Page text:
Getting Engagement Right

By Clark Quinn / September 12, 2019

Nick Shackleton-Jones' book How People Learn proposes a new model of learning, and implications for design. While the model is questionable--the implications can be derived from more traditional models--the inferred design principles are spot on. This is a good read to think afresh about making learning meaningful. » [Full Article]
REVIEW: LITERATURE, TYPE: DESIGN FOR LEARNING

Multicultural Sensitivity in Course Design

Special Issue: Paradigm Shifts in Global Higher Education and eLearning

By Amy Hilbelink / July 15, 2019

Because universities are moving more of their courses online in an effort to increase their education footprint and institutional impact by distributing to foreign students, many in online learning courses are becoming more diverse. As course designers, this impact should be taken into consideration when analyzing the student audience and designing any course. This article discusses recent trends in the global online audience, reminds us of assumptions made during the design process that may impact the multicultural audience, and provides suggestions for working around those assumptions. » [Full Article]
TYPE: DESIGN FOR LEARNING, HIGHER EDUCATION, INTERNATIONAL ONLINE EDUCATION

Enhancing and Impacting the Online Classroom Environment with Infographics

By Hanadi Hamadi, Frederick R. Kates, George Raul Audi, Samantha A. Larson, Malcolm M. Kates / April 30, 2019

An infographic is a type of picture that, if done correctly, blends complex data with understandable design. College students today are inundated by visually stimulating screen-based environments. Infographics utilize that environment to enhance the process of summarizing educational material. Data visualization can provide students with multiple dimensions of competency including searching, systematic thinking, and effective interdisciplinary teamwork. » [Full Article]
TYPE: DESIGN FOR LEARNING

Engaging Learners in Online Environments Utilizing Universal Design for Learning Principles

By Aleksandra Hollingshead, Davin Carr-Chellman / February 15, 2019

Learner engagement in any instructional environment, including online, is critical to ensuring meaningful learning outcomes. Researchers discuss engagement as a complex construct consisting of emotional, cognitive, and behavioral domains. In e-learning, student engagement is difficult to achieve. Universal Design for Learning (UDL) is an instructional design framework focused on overcoming barriers to learning and providing learners with multiple ways to engage, receive instruction, and express learning. This framework is based on a premise of variability of all learners and designing learning that is flexible and systematically planned. » [Full Article]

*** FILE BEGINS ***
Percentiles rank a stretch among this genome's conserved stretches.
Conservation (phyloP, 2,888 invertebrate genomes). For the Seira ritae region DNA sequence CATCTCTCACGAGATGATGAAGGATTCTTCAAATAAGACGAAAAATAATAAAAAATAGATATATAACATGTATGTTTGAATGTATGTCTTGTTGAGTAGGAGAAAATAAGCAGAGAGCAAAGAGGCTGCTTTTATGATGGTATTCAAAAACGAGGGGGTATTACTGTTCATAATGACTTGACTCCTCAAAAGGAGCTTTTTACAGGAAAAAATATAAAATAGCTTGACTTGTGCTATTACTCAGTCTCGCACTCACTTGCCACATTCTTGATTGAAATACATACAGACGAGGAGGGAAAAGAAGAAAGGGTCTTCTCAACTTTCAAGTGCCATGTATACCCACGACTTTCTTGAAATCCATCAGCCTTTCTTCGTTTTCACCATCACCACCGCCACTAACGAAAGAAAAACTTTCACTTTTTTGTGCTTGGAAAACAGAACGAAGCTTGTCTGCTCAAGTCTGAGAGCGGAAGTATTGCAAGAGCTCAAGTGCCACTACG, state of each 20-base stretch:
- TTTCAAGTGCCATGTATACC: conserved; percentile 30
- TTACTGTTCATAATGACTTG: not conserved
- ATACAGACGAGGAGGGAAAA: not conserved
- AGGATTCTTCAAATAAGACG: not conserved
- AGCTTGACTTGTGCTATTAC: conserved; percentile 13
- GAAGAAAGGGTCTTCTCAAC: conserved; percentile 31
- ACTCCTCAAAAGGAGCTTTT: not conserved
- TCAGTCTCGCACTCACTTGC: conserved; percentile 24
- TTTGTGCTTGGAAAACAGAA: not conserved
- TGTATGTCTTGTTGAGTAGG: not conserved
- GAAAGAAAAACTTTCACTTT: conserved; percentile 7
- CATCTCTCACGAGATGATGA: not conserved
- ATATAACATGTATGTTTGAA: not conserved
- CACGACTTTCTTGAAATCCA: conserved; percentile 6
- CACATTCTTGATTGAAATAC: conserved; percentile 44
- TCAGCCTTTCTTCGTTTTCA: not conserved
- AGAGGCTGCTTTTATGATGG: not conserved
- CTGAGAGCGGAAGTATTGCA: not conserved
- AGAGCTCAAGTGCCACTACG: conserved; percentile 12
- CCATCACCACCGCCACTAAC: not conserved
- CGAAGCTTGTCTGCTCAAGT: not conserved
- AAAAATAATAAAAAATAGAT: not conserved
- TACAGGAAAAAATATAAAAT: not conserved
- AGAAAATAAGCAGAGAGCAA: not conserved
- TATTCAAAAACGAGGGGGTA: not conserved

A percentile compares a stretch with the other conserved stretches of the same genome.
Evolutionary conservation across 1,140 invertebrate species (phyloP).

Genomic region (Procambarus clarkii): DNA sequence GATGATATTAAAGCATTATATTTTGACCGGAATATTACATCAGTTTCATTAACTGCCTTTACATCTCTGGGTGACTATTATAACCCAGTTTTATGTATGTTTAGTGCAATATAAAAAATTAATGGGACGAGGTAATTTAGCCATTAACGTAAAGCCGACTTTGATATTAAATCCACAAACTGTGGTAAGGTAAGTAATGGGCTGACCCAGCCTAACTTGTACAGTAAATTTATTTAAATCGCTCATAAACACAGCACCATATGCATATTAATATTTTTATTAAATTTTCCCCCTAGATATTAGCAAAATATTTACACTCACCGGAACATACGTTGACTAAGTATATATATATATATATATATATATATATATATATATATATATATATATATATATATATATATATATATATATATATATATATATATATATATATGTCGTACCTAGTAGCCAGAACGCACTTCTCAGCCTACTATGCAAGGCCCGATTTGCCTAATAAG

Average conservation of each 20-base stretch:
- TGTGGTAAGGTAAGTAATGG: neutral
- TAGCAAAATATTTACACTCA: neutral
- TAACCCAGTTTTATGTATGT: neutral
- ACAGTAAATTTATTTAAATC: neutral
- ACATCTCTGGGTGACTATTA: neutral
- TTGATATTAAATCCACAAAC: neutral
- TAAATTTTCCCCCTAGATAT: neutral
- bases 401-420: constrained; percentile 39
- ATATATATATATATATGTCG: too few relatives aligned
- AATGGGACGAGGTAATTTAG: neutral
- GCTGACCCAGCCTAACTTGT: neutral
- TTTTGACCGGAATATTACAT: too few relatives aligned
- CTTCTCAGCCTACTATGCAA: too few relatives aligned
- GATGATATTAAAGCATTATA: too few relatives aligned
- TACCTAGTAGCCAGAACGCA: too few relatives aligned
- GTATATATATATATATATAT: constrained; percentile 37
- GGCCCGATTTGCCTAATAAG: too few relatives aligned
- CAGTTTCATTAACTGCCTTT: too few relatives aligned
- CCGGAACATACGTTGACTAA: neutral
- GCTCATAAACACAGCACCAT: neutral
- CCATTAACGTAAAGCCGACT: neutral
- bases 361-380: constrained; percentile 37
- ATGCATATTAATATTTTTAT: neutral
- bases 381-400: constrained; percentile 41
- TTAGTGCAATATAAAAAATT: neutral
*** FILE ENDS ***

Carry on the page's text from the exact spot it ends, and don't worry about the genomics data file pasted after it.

TYPE: DESIGN FOR LEARNING

Culturally Responsive Teaching in the Online Classroom

By Christy M. Rhodes, Steven W. Schmidt / November 30, 2018

The concept of culturally responsive teaching has long been associated with the traditional, face-to-face classroom. However, the growth of distance education has meant that traditional classrooms are being replaced by online courses, and educators who were used to teaching in face-to-face classrooms now find themselves in a very different situation of teaching online. Culturally responsive teaching is important in all classrooms, and it can be done online. This article examines basic principles of culturally responsive teaching in the context of elearning. It focuses on practical ideas for instructors interested in developing their own culturally responsive online teaching skills. » [Full Article]
TYPE: DESIGN FOR LEARNING

The Rise of Learning Engineering

By Ellen Wagner, Jodi Lis / August 7, 2018

The Industry Connections Industry Consortium on Learning Engineering (ICICLE) was formed in 2017 by the Institute of Electrical and Electronics Engineers (IEEE) as a community-driven platform across sectors to advocate and support the development of the professional and academic disciplines of learning engineering. This article is an invitation to participate. » [Full Article]
TYPE: OPINION, DESIGN FOR LEARNING

Better Assessment

By Clark Quinn / July 13, 2018

Linda B. Nilson provides the rationale for, and mechanisms to achieve, a better approach to assignments. Utilizing competencies, criteria, and a refocus of ownership, she argues for a systematic change, illustrated with many examples. There has been an ongoing search for criteria to improve assessments, and this is a cogent call about why and how to do it. » [Full Article]
REVIEW: LITERATURE, TYPE: DESIGN FOR LEARNING

Four Questions to Ask When Using YouTube in the Classroom

By Christopher Drew / February 20, 2018

With the rise of the flipped classroom concept, videos from platforms such as YouTube are increasingly being embedded in education courses. Teachers use videos they find online not only as stimulus materials, but also because they can explicitly teach concepts to learners. This article proposes teachers reflect on the pedagogical value of such videos before using them as educational materials. Based on constructivist principles that emphasize active learning and critical thinking, four simple questions are presented for teachers to ask about videos that are designed to explicitly teach before selecting them as tools that do teaching their courses. » [Full Article]
TYPE: DESIGN FOR LEARNING